- It’s the first Election Day total lunar eclipse in U.S. history.
- A total lunar eclipse occurs when the moon and the sun are on exact opposite sides of Earth.
- You can see the eclipse in the wee hours before sunrise on November 8.
Sick of politics? Well, there is an astronomical spectacle coming on the morning of Election Day that we can all enjoy.
A total lunar eclipse will occur across the country early on Tuesday, November 8, astronomers say. It’s the first Election Day total lunar eclipse in U.S. history, according to EarthSky.org. And the next Election Day lunar eclipse won’t occur for another 372 years, on Nov. 8, 2394.
A total lunar eclipse occurs when the moon and the sun are on exact opposite sides of Earth, according to NASA. When this happens, Earth blocks the sunlight that normally reaches the moon. Instead of that sunlight hitting the moon’s surface, Earth’s shadow falls on it.
Where and when can you see the eclipse?
Lunar eclipses can be visible from everywhere on the night side of the Earth, if the sky is clear, TimeandDate.com said. “From some places the entire eclipse will be visible, while in other areas the moon will rise or set during the eclipse.”
According to EarthSky’s Bruce McClure, if you live in the U.S., or elsewhere in North America, you can see the eclipse in the wee hours before sunrise on November 8.
In Washington, D.C., for example, the full eclipse will begin at 5:16 a.m. EST and end at 6:41 a.m. EST.
The ‘blood’ moon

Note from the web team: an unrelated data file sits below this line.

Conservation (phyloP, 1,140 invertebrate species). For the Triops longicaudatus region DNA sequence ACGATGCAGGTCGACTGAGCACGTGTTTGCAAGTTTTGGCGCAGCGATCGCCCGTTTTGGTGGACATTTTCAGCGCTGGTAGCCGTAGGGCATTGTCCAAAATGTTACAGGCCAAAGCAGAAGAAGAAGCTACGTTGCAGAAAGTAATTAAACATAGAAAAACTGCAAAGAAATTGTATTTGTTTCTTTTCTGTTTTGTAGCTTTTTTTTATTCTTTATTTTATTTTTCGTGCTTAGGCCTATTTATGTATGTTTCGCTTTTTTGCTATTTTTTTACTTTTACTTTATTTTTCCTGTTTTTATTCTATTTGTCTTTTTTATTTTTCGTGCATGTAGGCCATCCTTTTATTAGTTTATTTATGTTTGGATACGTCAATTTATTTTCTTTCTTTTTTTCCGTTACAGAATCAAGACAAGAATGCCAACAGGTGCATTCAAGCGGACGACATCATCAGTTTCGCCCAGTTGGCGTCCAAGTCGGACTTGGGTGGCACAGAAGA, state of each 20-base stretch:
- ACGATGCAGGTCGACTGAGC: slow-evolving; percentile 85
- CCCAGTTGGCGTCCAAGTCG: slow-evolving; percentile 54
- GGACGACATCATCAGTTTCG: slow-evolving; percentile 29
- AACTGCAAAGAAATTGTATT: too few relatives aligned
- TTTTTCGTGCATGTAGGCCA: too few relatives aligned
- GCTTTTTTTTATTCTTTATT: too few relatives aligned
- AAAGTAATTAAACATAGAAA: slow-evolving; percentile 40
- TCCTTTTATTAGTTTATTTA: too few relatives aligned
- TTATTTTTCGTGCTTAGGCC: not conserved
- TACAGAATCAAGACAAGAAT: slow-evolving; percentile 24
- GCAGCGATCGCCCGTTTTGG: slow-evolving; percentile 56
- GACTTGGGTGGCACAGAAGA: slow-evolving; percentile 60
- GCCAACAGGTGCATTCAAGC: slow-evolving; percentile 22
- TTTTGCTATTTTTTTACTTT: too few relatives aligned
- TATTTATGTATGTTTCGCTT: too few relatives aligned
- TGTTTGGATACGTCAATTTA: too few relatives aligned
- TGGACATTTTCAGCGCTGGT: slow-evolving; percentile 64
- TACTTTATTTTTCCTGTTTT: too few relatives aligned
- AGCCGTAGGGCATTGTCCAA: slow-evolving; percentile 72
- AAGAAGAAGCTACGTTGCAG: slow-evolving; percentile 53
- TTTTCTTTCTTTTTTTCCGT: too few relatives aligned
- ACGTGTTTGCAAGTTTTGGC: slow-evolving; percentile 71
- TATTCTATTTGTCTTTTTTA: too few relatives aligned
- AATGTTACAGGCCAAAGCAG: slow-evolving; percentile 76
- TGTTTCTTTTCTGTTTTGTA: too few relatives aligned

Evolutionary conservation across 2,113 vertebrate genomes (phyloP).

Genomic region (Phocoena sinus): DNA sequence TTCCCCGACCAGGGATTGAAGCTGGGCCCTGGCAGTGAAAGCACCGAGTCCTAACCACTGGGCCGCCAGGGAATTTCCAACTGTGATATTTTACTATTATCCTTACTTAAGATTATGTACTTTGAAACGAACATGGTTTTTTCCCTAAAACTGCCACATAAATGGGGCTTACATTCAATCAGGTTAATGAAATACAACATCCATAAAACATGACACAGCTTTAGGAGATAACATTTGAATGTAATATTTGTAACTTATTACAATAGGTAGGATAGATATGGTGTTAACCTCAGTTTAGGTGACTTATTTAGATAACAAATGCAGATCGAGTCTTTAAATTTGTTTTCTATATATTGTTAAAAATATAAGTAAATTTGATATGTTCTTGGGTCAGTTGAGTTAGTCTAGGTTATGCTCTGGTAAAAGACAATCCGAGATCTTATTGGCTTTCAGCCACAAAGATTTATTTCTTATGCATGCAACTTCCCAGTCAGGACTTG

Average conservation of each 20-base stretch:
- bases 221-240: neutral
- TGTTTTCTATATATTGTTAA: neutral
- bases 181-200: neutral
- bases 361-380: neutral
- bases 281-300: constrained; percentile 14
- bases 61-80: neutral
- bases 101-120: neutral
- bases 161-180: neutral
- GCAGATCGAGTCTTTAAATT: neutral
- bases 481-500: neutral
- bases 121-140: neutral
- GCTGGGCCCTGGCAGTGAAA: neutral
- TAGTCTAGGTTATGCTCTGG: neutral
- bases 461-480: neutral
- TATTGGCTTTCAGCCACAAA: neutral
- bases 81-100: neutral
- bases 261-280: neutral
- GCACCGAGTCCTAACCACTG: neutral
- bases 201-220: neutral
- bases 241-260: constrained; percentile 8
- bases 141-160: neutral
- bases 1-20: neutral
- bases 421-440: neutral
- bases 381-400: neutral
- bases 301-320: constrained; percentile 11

When the Earth’s shadow covers the moon, it often produces a red color, which is why lunar eclipses often get the nickname “blood” moon.
The coloration happens because a bit of reddish sunlight still reaches the moon’s surface, even though it’s in Earth’s shadow.
No special glasses needed
What’s fun about lunar eclipses is that you don’t need special glasses or gizmos to view it, unlike a solar eclipse, so feel free to stare directly at the moon. Binoculars or a telescope will improve the view.
Folks who live in the western USA will have the best view of the full eclipse, while those in the central and eastern parts of the country will see the eclipse just before the moon sets below the horizon.
The ‘beaver’ moon
Aside from the eclipse, the November full moon is known as the beaver moon, according to the Old Farmers’ Almanac. “This was the time when beavers finished preparations for winter and retreated into their lodges.” the Almanac said. “In the 1760s, Captain Jonathan Carver heard this Native American term during his travels.”
It is sometimes also referred to as the frosty moon, the Farmer’s Almanac said.